Whitman, Dickinson, Longfellow and the Early Writers

Whitman, Dickinson, Longfellow and the Early Writers

The works of Whitman, Dickinson and Longfellow bear many similarities as well as differences in terms of tone and language with that of the early writers. Whitman employs a hopeful tone in most of his writings. His main objective is to give hope to people that they can still receive salvation. For instance in the poem “A Noiseless Patient Spider”, Whitman writes: “And you, O my soul, where you stand, surrounded, detached, in measureless oceans of space, ceaselessly musing, venturing, throwing, seeking the spheres to connect them…” (Kummings, 2005). p. 327). Early writers such as Jonathan Edwards chose a menacing tone in most of his summons. He threatens followers with damnation using metaphors as in: “The God that holds you over the spit of hell, much as one holds a spider …. Over the fire; His wrath towards you burns like fire …” (Edwards and Frankena, 1960, p. 113).

Related Papers: Writings by Stowe, Jacobs and Speeches by Lincoln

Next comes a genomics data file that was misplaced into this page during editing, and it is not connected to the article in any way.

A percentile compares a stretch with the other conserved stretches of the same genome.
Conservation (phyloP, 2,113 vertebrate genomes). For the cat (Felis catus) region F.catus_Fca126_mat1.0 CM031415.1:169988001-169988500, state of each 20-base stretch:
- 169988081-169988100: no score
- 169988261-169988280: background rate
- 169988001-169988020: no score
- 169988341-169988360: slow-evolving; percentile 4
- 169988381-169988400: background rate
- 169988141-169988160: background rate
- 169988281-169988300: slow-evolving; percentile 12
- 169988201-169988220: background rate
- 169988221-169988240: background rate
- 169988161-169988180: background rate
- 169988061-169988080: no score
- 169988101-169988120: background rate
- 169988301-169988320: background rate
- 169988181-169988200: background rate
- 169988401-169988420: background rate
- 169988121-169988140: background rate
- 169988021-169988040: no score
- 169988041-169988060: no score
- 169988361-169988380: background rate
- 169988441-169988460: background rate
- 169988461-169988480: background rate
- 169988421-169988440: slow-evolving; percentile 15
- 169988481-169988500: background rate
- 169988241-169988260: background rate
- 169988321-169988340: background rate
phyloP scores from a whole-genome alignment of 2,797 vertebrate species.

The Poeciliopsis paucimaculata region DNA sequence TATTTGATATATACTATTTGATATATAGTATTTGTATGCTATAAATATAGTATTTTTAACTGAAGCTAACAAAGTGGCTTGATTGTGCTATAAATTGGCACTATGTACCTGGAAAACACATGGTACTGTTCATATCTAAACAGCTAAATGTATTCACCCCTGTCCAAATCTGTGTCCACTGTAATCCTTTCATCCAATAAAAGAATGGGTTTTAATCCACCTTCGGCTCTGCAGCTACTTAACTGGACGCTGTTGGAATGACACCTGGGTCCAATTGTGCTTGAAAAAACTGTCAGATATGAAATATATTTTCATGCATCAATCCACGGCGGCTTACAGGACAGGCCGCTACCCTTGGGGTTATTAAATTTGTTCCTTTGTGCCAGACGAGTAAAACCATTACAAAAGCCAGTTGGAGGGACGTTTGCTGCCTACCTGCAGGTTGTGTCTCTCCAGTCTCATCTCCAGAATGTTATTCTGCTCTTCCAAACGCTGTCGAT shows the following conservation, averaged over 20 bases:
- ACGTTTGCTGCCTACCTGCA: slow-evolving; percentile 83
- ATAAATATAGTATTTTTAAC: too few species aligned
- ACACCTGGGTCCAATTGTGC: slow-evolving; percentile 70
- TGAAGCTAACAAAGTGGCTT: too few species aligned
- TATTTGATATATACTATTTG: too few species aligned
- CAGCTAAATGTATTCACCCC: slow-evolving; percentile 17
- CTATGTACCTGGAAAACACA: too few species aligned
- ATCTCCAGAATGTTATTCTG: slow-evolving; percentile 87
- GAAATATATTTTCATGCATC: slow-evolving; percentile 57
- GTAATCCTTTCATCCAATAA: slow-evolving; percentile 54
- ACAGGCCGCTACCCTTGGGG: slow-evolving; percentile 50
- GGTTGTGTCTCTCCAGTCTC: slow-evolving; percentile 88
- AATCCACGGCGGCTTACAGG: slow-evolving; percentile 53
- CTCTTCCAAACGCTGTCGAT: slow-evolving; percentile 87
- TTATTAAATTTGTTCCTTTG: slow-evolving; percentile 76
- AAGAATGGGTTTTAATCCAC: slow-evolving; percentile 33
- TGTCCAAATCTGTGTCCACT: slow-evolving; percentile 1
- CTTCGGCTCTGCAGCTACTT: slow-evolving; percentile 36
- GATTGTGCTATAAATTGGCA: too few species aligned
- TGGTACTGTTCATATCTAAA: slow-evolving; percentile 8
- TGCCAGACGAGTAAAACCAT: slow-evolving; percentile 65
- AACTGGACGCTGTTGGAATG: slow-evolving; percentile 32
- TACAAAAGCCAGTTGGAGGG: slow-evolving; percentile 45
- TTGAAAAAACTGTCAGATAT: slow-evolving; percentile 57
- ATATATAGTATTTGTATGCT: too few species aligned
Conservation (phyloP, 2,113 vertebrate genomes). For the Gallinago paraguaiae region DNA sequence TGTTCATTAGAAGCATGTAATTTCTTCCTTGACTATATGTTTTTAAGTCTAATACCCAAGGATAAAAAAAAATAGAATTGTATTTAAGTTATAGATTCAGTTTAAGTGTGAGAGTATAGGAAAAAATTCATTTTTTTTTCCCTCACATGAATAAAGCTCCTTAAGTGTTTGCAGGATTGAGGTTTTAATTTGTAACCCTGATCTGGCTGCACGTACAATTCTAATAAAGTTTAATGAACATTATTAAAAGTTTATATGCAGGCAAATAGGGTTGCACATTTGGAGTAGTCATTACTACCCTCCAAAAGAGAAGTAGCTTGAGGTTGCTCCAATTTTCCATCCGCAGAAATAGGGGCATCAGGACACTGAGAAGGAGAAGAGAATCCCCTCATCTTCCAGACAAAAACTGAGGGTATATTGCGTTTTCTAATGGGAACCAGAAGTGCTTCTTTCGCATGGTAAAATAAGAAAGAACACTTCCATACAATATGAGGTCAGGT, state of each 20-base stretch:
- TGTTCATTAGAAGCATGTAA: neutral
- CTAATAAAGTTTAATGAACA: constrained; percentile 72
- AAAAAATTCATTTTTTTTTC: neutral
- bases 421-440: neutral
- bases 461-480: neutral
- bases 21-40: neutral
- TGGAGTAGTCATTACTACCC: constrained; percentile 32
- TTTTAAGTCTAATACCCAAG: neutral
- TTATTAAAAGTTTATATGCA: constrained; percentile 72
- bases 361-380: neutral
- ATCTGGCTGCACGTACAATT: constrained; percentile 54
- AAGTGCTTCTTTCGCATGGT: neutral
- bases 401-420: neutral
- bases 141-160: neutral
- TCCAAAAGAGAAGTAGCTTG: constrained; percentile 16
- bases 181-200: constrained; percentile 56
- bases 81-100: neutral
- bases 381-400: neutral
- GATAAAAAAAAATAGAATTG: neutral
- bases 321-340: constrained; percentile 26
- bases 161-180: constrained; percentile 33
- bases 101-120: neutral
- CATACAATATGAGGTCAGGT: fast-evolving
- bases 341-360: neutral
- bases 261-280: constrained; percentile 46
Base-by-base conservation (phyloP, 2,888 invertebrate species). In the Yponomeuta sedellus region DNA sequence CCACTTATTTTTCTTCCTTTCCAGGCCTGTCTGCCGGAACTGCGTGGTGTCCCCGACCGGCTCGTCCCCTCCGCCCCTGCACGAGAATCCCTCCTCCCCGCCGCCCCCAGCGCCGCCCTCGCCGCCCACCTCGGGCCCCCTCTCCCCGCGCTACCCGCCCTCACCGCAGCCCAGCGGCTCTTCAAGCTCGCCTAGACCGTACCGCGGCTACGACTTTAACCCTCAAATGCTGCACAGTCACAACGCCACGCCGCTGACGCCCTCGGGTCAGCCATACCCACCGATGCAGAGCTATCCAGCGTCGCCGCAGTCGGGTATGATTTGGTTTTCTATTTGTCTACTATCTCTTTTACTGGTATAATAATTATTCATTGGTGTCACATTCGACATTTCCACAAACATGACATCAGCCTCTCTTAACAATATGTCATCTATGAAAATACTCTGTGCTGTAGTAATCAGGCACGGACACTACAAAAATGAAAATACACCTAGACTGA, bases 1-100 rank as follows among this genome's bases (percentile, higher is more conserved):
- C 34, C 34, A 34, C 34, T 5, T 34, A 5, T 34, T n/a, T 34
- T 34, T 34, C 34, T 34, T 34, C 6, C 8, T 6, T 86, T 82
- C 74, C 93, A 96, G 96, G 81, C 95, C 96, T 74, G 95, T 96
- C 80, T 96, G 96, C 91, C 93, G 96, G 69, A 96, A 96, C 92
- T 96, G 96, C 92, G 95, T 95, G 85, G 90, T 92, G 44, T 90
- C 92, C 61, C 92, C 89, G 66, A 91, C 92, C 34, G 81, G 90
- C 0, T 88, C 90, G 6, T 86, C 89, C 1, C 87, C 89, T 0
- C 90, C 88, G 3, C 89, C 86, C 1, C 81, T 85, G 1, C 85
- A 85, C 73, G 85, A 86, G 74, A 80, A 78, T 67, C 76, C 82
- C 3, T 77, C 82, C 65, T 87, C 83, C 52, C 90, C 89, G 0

In majority of his poems, Longfellow used a sentimental tone that appeal to his readers’ emotions. For instance the poem “Pegasus in Pound”, Longfellow employs a sentimental tone throughout the work, similar with other works such as his popular “Evangeline, A Tale of Acadie.” The later is a reflection of fishermen and farmers who lead a mundane life, only to be thrown into disarray after war erupts. Dickinson employs a homiletic tone in most of her works.

A striking similarity between the works of Whitman, Longfellow and Dickinson and earlier American writers is the use imagery and metaphors in both works. Common symbols used in all works include sun, moon, stars, animals, birds, and others. Dickinson usually used images of nature such as the sun, hills and rivers. Having a tinge of purists’ influence in her works, Dickinson used nature in developing imagery as a way of seeking significance with nature – to her, God is manifested through nature.


Edwards, J., & Frankena, W. K. (1960). The nature of true virtue. Ann Arbor: Univ. of     Michigan Press.

Kummings, D. (2005). Companion to Walt Whitman. Oxford: Blackwell Pub.